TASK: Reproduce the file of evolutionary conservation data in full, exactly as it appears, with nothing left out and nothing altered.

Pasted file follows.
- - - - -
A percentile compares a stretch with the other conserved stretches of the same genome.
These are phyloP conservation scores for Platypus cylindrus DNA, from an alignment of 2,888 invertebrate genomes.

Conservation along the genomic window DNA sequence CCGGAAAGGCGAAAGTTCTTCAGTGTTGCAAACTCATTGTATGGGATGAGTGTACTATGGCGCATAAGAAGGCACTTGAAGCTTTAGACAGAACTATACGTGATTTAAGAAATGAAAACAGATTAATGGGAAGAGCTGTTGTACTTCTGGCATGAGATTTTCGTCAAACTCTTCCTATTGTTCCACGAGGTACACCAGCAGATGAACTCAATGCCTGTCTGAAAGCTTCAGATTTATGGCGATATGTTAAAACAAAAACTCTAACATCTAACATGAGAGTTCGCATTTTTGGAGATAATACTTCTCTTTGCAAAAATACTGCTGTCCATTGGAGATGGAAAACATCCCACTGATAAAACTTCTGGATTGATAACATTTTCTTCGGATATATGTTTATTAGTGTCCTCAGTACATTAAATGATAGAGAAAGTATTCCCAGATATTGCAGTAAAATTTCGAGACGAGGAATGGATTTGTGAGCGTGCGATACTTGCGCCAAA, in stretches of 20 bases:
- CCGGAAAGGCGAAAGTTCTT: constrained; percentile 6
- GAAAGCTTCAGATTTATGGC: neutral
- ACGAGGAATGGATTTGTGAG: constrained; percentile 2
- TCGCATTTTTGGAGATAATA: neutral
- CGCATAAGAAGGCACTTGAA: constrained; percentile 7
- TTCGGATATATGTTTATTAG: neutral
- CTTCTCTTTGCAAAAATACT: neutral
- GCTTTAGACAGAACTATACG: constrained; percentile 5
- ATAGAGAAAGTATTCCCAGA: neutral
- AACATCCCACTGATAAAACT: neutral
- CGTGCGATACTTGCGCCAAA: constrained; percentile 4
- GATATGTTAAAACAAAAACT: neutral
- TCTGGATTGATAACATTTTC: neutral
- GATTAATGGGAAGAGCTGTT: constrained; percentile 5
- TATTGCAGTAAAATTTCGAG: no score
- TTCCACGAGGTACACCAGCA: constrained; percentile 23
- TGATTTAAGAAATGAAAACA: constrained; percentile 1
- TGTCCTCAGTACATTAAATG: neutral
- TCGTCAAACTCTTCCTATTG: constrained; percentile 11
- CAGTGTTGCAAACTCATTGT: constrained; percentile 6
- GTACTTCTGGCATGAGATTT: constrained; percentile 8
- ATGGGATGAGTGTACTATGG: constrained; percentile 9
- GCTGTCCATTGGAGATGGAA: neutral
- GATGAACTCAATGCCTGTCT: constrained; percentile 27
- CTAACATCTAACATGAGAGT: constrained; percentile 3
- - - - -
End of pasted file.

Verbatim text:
A percentile compares a stretch with the other conserved stretches of the same genome.
These are phyloP conservation scores for Platypus cylindrus DNA, from an alignment of 2,888 invertebrate genomes.

Conservation along the genomic window DNA sequence CCGGAAAGGCGAAAGTTCTTCAGTGTTGCAAACTCATTGTATGGGATGAGTGTACTATGGCGCATAAGAAGGCACTTGAAGCTTTAGACAGAACTATACGTGATTTAAGAAATGAAAACAGATTAATGGGAAGAGCTGTTGTACTTCTGGCATGAGATTTTCGTCAAACTCTTCCTATTGTTCCACGAGGTACACCAGCAGATGAACTCAATGCCTGTCTGAAAGCTTCAGATTTATGGCGATATGTTAAAACAAAAACTCTAACATCTAACATGAGAGTTCGCATTTTTGGAGATAATACTTCTCTTTGCAAAAATACTGCTGTCCATTGGAGATGGAAAACATCCCACTGATAAAACTTCTGGATTGATAACATTTTCTTCGGATATATGTTTATTAGTGTCCTCAGTACATTAAATGATAGAGAAAGTATTCCCAGATATTGCAGTAAAATTTCGAGACGAGGAATGGATTTGTGAGCGTGCGATACTTGCGCCAAA, in stretches of 20 bases:
- CCGGAAAGGCGAAAGTTCTT: constrained; percentile 6
- GAAAGCTTCAGATTTATGGC: neutral
- ACGAGGAATGGATTTGTGAG: constrained; percentile 2
- TCGCATTTTTGGAGATAATA: neutral
- CGCATAAGAAGGCACTTGAA: constrained; percentile 7
- TTCGGATATATGTTTATTAG: neutral
- CTTCTCTTTGCAAAAATACT: neutral
- GCTTTAGACAGAACTATACG: constrained; percentile 5
- ATAGAGAAAGTATTCCCAGA: neutral
- AACATCCCACTGATAAAACT: neutral
- CGTGCGATACTTGCGCCAAA: constrained; percentile 4
- GATATGTTAAAACAAAAACT: neutral
- TCTGGATTGATAACATTTTC: neutral
- GATTAATGGGAAGAGCTGTT: constrained; percentile 5
- TATTGCAGTAAAATTTCGAG: no score
- TTCCACGAGGTACACCAGCA: constrained; percentile 23
- TGATTTAAGAAATGAAAACA: constrained; percentile 1
- TGTCCTCAGTACATTAAATG: neutral
- TCGTCAAACTCTTCCTATTG: constrained; percentile 11
- CAGTGTTGCAAACTCATTGT: constrained; percentile 6
- GTACTTCTGGCATGAGATTT: constrained; percentile 8
- ATGGGATGAGTGTACTATGG: constrained; percentile 9
- GCTGTCCATTGGAGATGGAA: neutral
- GATGAACTCAATGCCTGTCT: constrained; percentile 27
- CTAACATCTAACATGAGAGT: constrained; percentile 3